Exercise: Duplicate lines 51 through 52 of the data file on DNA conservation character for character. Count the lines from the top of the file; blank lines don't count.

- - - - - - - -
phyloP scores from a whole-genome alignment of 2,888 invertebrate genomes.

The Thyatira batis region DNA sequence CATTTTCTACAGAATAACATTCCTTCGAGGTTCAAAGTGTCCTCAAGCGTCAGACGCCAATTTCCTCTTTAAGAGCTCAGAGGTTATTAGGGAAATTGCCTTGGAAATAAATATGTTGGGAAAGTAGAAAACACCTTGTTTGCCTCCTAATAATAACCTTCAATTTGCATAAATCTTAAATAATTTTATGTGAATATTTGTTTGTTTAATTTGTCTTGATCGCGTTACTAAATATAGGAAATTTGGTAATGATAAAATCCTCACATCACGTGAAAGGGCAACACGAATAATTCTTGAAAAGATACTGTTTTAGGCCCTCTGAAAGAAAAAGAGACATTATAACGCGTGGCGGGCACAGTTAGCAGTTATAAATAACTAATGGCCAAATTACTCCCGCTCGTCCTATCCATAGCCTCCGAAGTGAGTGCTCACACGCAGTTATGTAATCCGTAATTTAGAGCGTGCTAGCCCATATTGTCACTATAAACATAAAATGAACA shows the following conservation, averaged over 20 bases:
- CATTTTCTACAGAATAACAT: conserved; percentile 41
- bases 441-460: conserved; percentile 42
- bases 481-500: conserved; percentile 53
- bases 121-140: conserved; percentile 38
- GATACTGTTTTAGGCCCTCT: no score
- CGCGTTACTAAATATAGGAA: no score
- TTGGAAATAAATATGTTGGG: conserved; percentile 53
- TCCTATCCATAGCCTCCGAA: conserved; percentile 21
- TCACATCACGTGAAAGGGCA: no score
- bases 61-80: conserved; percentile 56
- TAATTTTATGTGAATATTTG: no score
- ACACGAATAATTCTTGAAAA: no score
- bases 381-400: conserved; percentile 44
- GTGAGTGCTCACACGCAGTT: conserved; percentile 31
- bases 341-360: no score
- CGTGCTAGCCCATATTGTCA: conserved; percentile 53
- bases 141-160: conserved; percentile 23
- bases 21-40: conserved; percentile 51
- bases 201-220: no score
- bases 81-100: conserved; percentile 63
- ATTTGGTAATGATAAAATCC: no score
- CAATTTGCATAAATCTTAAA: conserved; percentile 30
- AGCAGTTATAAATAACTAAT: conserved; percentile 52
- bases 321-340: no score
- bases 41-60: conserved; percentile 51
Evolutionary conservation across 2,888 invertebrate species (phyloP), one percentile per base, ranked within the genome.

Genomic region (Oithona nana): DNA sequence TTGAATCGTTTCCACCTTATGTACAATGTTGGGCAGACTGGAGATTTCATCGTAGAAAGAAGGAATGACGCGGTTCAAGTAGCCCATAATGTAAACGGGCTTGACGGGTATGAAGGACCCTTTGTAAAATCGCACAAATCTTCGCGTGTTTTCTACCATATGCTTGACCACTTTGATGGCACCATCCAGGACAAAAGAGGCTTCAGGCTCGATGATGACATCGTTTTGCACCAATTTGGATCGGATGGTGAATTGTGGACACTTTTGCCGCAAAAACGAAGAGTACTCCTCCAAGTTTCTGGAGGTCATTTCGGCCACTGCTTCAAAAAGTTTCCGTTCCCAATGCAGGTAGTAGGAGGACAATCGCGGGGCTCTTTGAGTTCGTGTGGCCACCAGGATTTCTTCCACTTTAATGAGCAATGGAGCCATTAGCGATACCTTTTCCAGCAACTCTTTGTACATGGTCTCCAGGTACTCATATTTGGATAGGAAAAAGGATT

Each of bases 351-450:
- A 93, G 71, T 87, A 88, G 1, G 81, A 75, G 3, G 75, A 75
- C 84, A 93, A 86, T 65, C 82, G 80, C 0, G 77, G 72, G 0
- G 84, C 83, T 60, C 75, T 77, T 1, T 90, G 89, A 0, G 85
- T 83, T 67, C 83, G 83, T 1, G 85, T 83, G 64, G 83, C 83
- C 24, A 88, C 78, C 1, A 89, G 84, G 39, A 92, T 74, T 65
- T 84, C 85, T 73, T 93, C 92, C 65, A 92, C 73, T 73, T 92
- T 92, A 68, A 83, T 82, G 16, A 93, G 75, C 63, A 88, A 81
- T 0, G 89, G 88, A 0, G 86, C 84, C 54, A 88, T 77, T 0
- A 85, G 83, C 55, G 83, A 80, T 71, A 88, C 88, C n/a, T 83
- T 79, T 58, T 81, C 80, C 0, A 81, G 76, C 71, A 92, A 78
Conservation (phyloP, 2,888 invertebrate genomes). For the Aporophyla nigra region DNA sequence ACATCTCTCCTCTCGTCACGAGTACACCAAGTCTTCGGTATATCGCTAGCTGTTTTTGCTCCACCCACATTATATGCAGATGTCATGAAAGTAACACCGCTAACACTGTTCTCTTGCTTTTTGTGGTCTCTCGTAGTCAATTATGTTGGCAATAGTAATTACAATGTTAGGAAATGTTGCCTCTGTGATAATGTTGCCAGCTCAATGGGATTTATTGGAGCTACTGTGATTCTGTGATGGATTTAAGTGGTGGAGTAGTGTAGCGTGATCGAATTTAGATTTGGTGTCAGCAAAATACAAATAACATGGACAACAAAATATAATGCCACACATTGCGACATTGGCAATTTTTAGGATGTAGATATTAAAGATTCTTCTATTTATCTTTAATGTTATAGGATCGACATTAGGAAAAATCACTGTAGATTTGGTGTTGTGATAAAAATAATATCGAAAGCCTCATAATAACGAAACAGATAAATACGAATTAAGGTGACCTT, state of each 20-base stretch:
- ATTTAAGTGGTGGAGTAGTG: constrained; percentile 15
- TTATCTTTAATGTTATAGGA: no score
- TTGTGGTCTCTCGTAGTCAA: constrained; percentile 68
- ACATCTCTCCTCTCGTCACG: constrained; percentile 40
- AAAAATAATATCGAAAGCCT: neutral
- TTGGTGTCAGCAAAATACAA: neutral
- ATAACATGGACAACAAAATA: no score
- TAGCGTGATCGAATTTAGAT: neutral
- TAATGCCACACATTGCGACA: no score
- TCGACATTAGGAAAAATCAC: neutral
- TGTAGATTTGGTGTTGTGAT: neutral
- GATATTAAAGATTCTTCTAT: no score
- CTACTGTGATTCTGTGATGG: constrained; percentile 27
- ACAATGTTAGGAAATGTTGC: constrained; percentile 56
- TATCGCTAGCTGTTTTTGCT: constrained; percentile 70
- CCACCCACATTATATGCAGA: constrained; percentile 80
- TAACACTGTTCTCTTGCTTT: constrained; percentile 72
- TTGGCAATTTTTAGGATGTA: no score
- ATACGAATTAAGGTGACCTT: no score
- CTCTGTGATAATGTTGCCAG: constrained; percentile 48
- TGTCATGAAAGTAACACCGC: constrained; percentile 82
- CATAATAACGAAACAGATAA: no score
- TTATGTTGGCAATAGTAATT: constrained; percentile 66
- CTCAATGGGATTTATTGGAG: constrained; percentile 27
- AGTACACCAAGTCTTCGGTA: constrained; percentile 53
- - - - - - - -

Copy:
- TCGACATTAGGAAAAATCAC: neutral
- TGTAGATTTGGTGTTGTGAT: neutral